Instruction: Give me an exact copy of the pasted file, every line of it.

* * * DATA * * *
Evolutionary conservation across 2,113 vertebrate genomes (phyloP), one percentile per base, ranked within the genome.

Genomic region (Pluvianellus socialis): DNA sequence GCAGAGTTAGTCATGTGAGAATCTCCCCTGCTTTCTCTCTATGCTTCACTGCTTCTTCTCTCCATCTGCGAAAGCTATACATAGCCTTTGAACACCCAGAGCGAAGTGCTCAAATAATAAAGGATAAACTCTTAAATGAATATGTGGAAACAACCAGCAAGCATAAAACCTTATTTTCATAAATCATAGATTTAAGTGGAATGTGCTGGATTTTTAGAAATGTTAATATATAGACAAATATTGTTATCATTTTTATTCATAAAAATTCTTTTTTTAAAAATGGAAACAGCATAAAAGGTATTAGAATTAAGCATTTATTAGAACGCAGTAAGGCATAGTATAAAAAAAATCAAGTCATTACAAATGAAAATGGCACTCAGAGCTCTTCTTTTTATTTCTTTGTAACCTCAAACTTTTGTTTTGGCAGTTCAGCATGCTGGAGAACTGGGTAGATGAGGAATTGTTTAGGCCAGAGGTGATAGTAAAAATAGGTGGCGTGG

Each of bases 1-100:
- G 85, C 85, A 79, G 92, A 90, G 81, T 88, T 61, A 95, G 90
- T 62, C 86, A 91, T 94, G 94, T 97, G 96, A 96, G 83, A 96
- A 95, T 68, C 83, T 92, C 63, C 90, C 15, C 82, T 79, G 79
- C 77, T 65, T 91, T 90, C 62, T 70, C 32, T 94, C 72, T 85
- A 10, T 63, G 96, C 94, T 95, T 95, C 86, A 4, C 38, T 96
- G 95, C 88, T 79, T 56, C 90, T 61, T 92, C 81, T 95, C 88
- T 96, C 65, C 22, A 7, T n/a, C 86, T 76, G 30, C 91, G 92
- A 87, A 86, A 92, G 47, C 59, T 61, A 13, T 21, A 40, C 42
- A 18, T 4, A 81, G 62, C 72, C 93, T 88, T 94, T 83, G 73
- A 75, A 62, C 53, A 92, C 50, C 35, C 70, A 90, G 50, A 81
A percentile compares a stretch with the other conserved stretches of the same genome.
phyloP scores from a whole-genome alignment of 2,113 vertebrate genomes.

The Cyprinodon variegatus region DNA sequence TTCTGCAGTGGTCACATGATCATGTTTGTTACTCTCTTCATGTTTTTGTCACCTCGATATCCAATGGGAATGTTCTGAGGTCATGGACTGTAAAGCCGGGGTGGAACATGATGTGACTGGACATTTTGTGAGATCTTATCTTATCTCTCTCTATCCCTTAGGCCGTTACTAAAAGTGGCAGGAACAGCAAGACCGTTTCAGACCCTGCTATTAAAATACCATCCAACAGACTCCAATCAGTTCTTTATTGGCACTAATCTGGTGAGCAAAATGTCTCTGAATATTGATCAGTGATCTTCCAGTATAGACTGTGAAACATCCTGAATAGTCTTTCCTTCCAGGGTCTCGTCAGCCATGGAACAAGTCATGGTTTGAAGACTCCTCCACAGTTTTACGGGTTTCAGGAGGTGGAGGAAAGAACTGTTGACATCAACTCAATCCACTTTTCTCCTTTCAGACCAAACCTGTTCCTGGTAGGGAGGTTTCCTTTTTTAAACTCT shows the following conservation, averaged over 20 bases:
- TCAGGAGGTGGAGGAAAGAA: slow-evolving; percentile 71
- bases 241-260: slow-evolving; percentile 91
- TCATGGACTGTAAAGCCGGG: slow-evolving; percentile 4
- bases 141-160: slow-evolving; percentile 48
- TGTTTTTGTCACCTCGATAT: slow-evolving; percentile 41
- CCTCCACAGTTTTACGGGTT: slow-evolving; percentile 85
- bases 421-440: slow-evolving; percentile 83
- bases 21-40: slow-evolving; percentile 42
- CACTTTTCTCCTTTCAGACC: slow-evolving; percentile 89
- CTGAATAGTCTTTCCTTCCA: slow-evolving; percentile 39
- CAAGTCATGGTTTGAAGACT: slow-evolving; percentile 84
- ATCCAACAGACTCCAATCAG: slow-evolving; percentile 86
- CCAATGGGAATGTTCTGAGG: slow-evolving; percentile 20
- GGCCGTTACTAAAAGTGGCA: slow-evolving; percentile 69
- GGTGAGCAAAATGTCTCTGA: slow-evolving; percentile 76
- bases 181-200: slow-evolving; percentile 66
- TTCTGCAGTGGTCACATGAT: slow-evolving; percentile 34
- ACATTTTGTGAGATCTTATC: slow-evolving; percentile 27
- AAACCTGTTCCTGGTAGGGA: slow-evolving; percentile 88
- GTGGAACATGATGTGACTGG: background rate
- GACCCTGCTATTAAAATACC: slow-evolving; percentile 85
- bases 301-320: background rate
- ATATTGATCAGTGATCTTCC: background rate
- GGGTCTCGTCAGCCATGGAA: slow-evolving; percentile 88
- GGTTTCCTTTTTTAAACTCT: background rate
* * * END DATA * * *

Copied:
Evolutionary conservation across 2,113 vertebrate genomes (phyloP), one percentile per base, ranked within the genome.

Genomic region (Pluvianellus socialis): DNA sequence GCAGAGTTAGTCATGTGAGAATCTCCCCTGCTTTCTCTCTATGCTTCACTGCTTCTTCTCTCCATCTGCGAAAGCTATACATAGCCTTTGAACACCCAGAGCGAAGTGCTCAAATAATAAAGGATAAACTCTTAAATGAATATGTGGAAACAACCAGCAAGCATAAAACCTTATTTTCATAAATCATAGATTTAAGTGGAATGTGCTGGATTTTTAGAAATGTTAATATATAGACAAATATTGTTATCATTTTTATTCATAAAAATTCTTTTTTTAAAAATGGAAACAGCATAAAAGGTATTAGAATTAAGCATTTATTAGAACGCAGTAAGGCATAGTATAAAAAAAATCAAGTCATTACAAATGAAAATGGCACTCAGAGCTCTTCTTTTTATTTCTTTGTAACCTCAAACTTTTGTTTTGGCAGTTCAGCATGCTGGAGAACTGGGTAGATGAGGAATTGTTTAGGCCAGAGGTGATAGTAAAAATAGGTGGCGTGG

Each of bases 1-100:
- G 85, C 85, A 79, G 92, A 90, G 81, T 88, T 61, A 95, G 90
- T 62, C 86, A 91, T 94, G 94, T 97, G 96, A 96, G 83, A 96
- A 95, T 68, C 83, T 92, C 63, C 90, C 15, C 82, T 79, G 79
- C 77, T 65, T 91, T 90, C 62, T 70, C 32, T 94, C 72, T 85
- A 10, T 63, G 96, C 94, T 95, T 95, C 86, A 4, C 38, T 96
- G 95, C 88, T 79, T 56, C 90, T 61, T 92, C 81, T 95, C 88
- T 96, C 65, C 22, A 7, T n/a, C 86, T 76, G 30, C 91, G 92
- A 87, A 86, A 92, G 47, C 59, T 61, A 13, T 21, A 40, C 42
- A 18, T 4, A 81, G 62, C 72, C 93, T 88, T 94, T 83, G 73
- A 75, A 62, C 53, A 92, C 50, C 35, C 70, A 90, G 50, A 81
A percentile compares a stretch with the other conserved stretches of the same genome.
phyloP scores from a whole-genome alignment of 2,113 vertebrate genomes.

The Cyprinodon variegatus region DNA sequence TTCTGCAGTGGTCACATGATCATGTTTGTTACTCTCTTCATGTTTTTGTCACCTCGATATCCAATGGGAATGTTCTGAGGTCATGGACTGTAAAGCCGGGGTGGAACATGATGTGACTGGACATTTTGTGAGATCTTATCTTATCTCTCTCTATCCCTTAGGCCGTTACTAAAAGTGGCAGGAACAGCAAGACCGTTTCAGACCCTGCTATTAAAATACCATCCAACAGACTCCAATCAGTTCTTTATTGGCACTAATCTGGTGAGCAAAATGTCTCTGAATATTGATCAGTGATCTTCCAGTATAGACTGTGAAACATCCTGAATAGTCTTTCCTTCCAGGGTCTCGTCAGCCATGGAACAAGTCATGGTTTGAAGACTCCTCCACAGTTTTACGGGTTTCAGGAGGTGGAGGAAAGAACTGTTGACATCAACTCAATCCACTTTTCTCCTTTCAGACCAAACCTGTTCCTGGTAGGGAGGTTTCCTTTTTTAAACTCT shows the following conservation, averaged over 20 bases:
- TCAGGAGGTGGAGGAAAGAA: slow-evolving; percentile 71
- bases 241-260: slow-evolving; percentile 91
- TCATGGACTGTAAAGCCGGG: slow-evolving; percentile 4
- bases 141-160: slow-evolving; percentile 48
- TGTTTTTGTCACCTCGATAT: slow-evolving; percentile 41
- CCTCCACAGTTTTACGGGTT: slow-evolving; percentile 85
- bases 421-440: slow-evolving; percentile 83
- bases 21-40: slow-evolving; percentile 42
- CACTTTTCTCCTTTCAGACC: slow-evolving; percentile 89
- CTGAATAGTCTTTCCTTCCA: slow-evolving; percentile 39
- CAAGTCATGGTTTGAAGACT: slow-evolving; percentile 84
- ATCCAACAGACTCCAATCAG: slow-evolving; percentile 86
- CCAATGGGAATGTTCTGAGG: slow-evolving; percentile 20
- GGCCGTTACTAAAAGTGGCA: slow-evolving; percentile 69
- GGTGAGCAAAATGTCTCTGA: slow-evolving; percentile 76
- bases 181-200: slow-evolving; percentile 66
- TTCTGCAGTGGTCACATGAT: slow-evolving; percentile 34
- ACATTTTGTGAGATCTTATC: slow-evolving; percentile 27
- AAACCTGTTCCTGGTAGGGA: slow-evolving; percentile 88
- GTGGAACATGATGTGACTGG: background rate
- GACCCTGCTATTAAAATACC: slow-evolving; percentile 85
- bases 301-320: background rate
- ATATTGATCAGTGATCTTCC: background rate
- GGGTCTCGTCAGCCATGGAA: slow-evolving; percentile 88
- GGTTTCCTTTTTTAAACTCT: background rate